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Publication numberUS6832012 B2
Publication typeGrant
Application numberUS 10/191,028
Publication dateDec 14, 2004
Filing dateJul 2, 2002
Priority dateJul 6, 2001
Fee statusPaid
Also published asUS20030007714
Publication number10191028, 191028, US 6832012 B2, US 6832012B2, US-B2-6832012, US6832012 B2, US6832012B2
InventorsChan Young Park
Original AssigneeLg Electronics, Inc.
Export CitationBiBTeX, EndNote, RefMan
External Links: USPTO, USPTO Assignment, Espacenet
Polarization maintaining optical fiber and projection display of the same
US 6832012 B2
Abstract
Optical fiber including a core, a cladding surrounding the core, having a refractive index lower than the core, and polarization beam splitter layers in an incident part and emission part at opposite ends of the core, for transmission of a particular polarized beam, for maintaining a polarization direction of an incident beam to enhance an optical utilization efficiency, and projection display system including a beam source of a polarization direction, an optical fiber for reflecting the laser beam to transmit the laser beam therethrough, and maintaining the polarization direction, vibration means connected to the optical fiber at least one or more than point, for vibrating the optical fiber, to vary a phase of the laser beam passing through the optical fiber, a display panel, and a projection optical system for enlarging and projecting the picture from the display panel onto a screen, thereby providing an excellent picture quality.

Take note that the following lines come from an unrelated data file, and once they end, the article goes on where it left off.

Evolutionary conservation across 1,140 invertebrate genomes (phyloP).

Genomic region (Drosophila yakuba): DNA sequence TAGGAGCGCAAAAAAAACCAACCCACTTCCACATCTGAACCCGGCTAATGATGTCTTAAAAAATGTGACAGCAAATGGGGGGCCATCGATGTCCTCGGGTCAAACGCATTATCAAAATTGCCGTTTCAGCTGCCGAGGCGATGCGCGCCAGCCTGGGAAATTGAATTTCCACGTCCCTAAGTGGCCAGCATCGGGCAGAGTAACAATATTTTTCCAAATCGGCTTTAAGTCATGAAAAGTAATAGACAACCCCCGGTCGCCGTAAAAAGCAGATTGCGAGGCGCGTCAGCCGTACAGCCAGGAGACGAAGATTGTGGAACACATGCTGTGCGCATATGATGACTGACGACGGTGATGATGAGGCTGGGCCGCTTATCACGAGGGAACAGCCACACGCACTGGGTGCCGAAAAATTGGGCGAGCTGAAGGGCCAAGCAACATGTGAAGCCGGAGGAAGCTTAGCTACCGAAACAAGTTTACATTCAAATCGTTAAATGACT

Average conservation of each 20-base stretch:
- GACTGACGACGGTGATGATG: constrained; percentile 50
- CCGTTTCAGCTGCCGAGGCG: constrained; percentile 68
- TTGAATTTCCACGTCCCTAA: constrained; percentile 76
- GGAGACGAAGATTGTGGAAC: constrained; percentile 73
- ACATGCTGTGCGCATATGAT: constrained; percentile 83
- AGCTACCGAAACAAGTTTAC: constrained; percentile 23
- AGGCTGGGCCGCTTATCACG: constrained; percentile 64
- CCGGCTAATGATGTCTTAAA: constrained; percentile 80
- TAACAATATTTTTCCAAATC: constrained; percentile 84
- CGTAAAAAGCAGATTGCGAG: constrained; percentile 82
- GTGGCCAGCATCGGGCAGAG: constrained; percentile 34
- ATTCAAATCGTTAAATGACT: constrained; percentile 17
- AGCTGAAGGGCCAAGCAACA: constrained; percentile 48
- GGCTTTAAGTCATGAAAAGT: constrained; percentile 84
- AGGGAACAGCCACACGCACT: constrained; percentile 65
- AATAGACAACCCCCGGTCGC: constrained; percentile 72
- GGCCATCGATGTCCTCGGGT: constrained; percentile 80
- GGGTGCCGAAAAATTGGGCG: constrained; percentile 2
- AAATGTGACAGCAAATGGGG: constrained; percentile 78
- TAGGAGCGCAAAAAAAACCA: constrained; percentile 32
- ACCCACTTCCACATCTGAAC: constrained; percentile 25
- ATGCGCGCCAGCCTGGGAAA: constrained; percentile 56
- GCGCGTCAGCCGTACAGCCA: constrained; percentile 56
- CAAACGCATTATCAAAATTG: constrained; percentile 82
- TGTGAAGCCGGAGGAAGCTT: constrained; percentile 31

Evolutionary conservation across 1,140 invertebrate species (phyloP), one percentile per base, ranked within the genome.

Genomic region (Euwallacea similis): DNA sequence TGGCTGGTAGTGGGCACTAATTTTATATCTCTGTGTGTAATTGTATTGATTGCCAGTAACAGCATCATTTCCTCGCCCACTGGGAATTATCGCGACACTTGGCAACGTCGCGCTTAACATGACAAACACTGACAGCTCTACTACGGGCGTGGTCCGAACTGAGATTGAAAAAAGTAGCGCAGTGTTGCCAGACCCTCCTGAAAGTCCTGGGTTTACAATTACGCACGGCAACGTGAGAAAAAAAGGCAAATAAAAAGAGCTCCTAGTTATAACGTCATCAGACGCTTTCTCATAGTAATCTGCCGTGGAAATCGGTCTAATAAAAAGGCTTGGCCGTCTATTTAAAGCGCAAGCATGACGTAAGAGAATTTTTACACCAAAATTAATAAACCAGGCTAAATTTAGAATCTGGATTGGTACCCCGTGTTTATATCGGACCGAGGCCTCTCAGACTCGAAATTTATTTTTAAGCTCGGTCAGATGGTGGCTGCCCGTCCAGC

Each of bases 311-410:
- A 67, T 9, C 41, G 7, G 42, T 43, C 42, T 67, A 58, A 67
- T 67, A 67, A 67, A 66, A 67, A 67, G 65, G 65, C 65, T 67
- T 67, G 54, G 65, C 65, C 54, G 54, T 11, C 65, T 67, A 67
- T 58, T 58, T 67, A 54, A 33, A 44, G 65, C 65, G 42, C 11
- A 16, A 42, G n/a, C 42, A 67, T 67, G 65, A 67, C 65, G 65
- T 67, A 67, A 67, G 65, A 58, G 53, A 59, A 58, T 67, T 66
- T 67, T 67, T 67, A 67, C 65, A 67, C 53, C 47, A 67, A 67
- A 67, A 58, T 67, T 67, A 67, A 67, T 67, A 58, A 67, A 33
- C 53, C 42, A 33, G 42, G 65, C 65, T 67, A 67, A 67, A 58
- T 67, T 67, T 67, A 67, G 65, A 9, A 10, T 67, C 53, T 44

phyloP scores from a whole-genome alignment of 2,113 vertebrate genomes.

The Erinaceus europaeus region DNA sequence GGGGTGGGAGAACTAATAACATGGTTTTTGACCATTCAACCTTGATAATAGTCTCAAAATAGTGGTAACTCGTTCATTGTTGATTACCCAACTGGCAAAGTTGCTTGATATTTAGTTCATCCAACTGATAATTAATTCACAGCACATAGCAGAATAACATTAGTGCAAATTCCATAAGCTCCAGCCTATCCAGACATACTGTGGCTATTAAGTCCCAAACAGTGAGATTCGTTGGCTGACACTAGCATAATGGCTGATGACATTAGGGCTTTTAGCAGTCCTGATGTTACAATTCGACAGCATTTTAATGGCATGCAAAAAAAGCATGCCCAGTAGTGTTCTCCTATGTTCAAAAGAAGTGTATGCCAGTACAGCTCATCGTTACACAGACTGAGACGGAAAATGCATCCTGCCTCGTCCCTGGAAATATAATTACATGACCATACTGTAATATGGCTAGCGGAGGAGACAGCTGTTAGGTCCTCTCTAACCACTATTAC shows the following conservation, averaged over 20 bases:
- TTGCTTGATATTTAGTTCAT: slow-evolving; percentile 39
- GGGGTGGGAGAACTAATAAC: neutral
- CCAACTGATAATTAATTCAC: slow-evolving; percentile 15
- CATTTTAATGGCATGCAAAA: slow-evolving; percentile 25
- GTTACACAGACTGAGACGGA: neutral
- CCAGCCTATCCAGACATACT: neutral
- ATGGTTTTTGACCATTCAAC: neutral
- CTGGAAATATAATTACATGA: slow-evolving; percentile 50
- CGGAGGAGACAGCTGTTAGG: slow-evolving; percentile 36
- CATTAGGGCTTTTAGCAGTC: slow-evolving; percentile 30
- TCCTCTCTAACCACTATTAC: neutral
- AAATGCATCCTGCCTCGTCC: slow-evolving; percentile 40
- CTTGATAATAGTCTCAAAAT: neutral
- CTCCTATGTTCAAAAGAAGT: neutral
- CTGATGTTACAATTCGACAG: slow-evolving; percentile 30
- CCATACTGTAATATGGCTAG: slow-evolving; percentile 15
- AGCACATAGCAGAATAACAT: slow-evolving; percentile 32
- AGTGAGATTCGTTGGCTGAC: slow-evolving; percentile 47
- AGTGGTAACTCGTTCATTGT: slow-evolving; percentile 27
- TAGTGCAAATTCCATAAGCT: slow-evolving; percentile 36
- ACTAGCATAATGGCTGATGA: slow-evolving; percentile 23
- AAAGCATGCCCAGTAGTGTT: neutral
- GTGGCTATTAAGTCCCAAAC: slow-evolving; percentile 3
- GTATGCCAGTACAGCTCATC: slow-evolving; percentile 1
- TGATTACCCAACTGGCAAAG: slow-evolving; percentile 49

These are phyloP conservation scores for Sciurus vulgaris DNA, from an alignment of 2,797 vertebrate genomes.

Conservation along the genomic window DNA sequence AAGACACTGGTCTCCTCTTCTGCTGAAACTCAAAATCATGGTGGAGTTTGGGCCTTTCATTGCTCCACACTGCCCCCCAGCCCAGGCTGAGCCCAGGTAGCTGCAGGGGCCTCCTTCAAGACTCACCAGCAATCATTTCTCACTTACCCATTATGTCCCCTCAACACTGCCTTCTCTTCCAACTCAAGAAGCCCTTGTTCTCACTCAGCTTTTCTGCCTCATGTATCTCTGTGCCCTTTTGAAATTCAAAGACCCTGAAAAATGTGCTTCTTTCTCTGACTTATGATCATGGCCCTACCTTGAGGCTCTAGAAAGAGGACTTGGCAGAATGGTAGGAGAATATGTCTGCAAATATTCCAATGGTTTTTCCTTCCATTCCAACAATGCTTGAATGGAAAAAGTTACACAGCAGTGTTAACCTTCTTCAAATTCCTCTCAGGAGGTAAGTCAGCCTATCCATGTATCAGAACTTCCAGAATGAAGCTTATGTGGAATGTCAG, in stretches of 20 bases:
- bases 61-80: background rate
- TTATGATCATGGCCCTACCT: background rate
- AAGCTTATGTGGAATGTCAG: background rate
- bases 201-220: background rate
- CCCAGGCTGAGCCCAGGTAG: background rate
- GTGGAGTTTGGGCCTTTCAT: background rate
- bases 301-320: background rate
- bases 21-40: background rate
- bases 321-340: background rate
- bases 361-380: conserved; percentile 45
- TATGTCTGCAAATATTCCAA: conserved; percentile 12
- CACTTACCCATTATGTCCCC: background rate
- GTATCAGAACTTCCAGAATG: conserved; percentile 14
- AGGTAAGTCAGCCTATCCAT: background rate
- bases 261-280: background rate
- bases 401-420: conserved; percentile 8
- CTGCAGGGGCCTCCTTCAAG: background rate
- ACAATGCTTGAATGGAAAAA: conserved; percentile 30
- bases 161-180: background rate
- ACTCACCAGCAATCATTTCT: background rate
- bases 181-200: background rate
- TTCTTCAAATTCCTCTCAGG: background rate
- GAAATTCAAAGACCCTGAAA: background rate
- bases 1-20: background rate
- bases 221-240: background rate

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Claims(13)
What is claimed is:
1. An optical fiber comprising:
a core;
a cladding surrounding the core, having a refractive index lower than the core; and
PBS (Polarization Beam Splitter) layers in an incident part and emission part at opposite ends of the core, for transmission of a particular polarized beam;
wherein the incident part and the emission part are tilted at an angle with respect to an axis direction of the optical fiber and the PBS layers in the incident part and the emission part have the same polarization direction as the particular polarized beam.
2. An optical fiber as claimed in claim 1, wherein the PBS layer is a multilayered thin film coated on the incident part, or the emission part.
3. An optical fiber as claimed in claim 1, wherein the PBS layer is a thin polarization plate bonded to the incident part, or the emission part.